Whether you are married or not, that exclusive one you are now lusting after or will be lusting after when the time comes is in reality somebody’s daughter, sister, granddaughter, girlfriend, fiancĂ©e, wife, mother and grandmother. They have a name, a history, a background and a story to tell. Some have a painful and haunting past. Some struggle under an oppressive environment. Others have their hurts locked within them and are crying for help. 

Yet, all of them are beautiful souls that deserve to live, to love, to nurture life within, to mother their children, to grow old in peace, to savor life in full, and to die fulfilled. They are human beings just like you and me and not your lusting objects. If you reduce them to bouncing cleavages, skinny long legs, hot thighs, curvy buttocks, pouting lips, sensual long hair and inviting poses, then you are obviously not getting the whole picture.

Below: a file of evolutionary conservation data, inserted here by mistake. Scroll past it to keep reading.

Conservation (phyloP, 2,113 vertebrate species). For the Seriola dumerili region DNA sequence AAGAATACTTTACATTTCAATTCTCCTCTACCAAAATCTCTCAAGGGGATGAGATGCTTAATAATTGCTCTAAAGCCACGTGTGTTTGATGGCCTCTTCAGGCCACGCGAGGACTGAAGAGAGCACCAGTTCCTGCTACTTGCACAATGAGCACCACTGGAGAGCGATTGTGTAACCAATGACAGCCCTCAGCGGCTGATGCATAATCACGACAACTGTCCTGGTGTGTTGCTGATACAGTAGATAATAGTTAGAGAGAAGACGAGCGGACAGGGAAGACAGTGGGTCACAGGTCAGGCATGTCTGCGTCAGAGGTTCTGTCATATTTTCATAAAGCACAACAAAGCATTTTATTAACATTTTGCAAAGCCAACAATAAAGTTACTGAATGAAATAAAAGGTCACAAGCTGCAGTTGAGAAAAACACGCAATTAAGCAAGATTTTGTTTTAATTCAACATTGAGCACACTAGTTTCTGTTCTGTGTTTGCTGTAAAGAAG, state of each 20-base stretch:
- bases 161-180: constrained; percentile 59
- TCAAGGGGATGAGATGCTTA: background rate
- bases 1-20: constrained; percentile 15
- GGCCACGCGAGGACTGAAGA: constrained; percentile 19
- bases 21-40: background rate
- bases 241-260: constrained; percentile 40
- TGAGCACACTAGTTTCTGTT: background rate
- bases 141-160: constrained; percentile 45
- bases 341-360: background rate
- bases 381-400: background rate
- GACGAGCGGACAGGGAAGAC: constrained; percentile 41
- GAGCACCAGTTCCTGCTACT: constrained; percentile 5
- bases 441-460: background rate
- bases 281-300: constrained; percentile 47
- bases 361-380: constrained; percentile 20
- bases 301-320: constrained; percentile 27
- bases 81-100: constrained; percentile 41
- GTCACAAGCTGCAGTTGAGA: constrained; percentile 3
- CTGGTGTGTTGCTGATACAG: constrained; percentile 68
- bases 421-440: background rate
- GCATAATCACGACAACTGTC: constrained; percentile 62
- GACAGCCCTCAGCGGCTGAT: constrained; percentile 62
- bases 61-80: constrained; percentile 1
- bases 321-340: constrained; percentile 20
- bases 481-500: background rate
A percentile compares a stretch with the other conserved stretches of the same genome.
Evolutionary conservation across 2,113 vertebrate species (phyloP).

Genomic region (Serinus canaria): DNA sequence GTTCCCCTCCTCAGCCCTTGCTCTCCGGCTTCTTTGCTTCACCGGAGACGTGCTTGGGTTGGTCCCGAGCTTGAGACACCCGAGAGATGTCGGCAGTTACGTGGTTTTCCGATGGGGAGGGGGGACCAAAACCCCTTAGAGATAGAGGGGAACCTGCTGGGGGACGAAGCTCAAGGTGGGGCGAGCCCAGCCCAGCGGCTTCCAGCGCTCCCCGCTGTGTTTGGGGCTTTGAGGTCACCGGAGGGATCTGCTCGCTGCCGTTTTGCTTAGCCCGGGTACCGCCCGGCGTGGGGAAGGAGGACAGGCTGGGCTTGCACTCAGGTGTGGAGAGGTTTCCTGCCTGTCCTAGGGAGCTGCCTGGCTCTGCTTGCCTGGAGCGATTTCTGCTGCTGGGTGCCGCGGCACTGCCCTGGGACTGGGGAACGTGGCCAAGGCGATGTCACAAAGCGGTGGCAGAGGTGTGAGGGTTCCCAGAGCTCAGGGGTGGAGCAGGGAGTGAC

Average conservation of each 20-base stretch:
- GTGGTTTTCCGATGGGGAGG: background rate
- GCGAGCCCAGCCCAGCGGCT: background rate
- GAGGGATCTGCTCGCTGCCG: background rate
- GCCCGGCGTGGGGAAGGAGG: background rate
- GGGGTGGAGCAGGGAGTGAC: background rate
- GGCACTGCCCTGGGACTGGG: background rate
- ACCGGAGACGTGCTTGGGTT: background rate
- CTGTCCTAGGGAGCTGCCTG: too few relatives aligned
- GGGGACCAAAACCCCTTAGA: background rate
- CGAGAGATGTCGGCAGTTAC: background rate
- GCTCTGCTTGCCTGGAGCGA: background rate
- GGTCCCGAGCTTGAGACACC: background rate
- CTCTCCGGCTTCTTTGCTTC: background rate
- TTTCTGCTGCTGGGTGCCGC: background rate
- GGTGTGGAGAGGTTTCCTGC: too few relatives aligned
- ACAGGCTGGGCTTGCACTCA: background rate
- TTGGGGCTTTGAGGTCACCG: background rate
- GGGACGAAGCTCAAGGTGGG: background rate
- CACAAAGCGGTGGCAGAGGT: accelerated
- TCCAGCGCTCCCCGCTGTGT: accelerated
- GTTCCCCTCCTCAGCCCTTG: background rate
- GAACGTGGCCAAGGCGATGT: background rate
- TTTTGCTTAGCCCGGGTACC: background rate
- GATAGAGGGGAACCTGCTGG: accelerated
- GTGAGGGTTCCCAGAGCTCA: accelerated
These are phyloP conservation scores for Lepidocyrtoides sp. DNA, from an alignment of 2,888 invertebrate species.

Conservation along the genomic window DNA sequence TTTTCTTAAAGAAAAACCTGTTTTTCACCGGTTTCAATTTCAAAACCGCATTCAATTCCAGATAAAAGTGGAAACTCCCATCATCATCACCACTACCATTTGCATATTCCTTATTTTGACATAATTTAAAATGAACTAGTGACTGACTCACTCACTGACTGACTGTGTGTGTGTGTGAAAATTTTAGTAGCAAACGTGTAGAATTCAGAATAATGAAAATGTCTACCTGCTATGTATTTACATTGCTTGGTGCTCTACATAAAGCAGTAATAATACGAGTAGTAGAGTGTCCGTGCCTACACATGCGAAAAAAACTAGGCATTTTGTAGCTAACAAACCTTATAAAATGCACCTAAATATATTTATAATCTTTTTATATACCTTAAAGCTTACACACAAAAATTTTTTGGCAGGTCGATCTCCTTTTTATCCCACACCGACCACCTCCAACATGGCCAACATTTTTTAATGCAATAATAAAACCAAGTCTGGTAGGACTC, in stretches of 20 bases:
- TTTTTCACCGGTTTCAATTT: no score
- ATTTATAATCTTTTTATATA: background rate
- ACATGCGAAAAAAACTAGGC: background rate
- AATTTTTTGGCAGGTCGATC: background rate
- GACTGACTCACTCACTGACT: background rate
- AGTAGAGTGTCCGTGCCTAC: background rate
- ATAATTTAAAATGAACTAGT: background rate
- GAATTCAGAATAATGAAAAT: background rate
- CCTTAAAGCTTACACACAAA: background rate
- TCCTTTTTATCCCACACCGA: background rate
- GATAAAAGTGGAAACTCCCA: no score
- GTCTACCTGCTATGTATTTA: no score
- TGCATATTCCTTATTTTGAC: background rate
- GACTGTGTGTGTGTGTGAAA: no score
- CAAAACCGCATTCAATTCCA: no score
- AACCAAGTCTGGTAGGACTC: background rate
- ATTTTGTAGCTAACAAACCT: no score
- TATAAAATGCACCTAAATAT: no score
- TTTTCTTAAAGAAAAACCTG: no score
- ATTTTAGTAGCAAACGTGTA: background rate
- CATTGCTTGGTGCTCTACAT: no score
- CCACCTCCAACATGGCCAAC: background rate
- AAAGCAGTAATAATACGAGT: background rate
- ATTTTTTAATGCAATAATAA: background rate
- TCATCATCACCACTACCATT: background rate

It is like investing in shares without studying the prospectus or driving while focusing only on your rear-view mirror. These are clearly superficials and you are insulting your own daughter, wife, mother and grandmother by lusting after them. If you take the manicured time to see them as individuals with hopes, dreams, pains, tears, longings, fears and aspirations - rather than just the opposite sex with a receiving receptacle for your unthinking extendable – then you will come to realize that there is a definite beauty in them that is redeeming in you. 

In fact, you will start to see them as no different from your own sister, daughter and mother. If lust destroys life, then love, understanding and respect enrich it. They deserve to see the humanity in you and to trust that this humanity will protect them and not take advantage of them – whether in thoughts, wet dreams or un-chivalrous actions. 

So, I will end here. Lust is still a scary thing. But what is most empowering for you guys is to turn that lust into respect, to show that you care, and to treat the opposite sex less of the “opposite” and more of your very own to love, to treasure and to shield from harm. Cheerz.

Tuesday, 23 September 2014

Living and dying well.